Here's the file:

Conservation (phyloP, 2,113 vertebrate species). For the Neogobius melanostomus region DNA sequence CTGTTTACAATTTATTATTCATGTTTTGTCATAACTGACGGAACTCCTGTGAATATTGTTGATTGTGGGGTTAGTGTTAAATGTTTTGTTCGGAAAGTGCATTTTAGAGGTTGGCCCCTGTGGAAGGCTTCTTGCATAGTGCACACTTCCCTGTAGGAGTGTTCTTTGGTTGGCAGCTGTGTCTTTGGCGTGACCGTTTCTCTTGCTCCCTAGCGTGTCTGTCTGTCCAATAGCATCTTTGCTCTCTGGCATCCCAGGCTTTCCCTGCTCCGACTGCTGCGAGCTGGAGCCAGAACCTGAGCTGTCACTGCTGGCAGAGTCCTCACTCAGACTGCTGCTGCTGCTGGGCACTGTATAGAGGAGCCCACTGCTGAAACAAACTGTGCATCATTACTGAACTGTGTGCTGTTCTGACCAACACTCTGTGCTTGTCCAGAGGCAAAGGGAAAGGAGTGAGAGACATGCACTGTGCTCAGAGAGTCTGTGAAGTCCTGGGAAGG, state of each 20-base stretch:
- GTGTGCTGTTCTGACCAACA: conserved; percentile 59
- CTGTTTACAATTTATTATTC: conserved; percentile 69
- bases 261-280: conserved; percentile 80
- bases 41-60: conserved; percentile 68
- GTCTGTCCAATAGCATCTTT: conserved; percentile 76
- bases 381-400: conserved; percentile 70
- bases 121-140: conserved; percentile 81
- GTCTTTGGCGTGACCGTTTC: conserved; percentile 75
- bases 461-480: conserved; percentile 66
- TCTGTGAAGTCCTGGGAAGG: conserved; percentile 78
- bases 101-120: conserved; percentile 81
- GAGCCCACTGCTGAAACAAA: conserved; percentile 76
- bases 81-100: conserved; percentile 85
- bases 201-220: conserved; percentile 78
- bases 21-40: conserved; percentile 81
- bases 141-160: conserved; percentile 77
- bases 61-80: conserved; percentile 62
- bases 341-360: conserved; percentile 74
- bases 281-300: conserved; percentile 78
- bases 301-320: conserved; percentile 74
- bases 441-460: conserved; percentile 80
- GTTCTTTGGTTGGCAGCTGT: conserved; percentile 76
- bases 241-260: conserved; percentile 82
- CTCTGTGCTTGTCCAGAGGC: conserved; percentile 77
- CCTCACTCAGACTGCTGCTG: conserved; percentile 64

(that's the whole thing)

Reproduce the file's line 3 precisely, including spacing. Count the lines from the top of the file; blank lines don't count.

- CTGTTTACAATTTATTATTC: conserved; percentile 69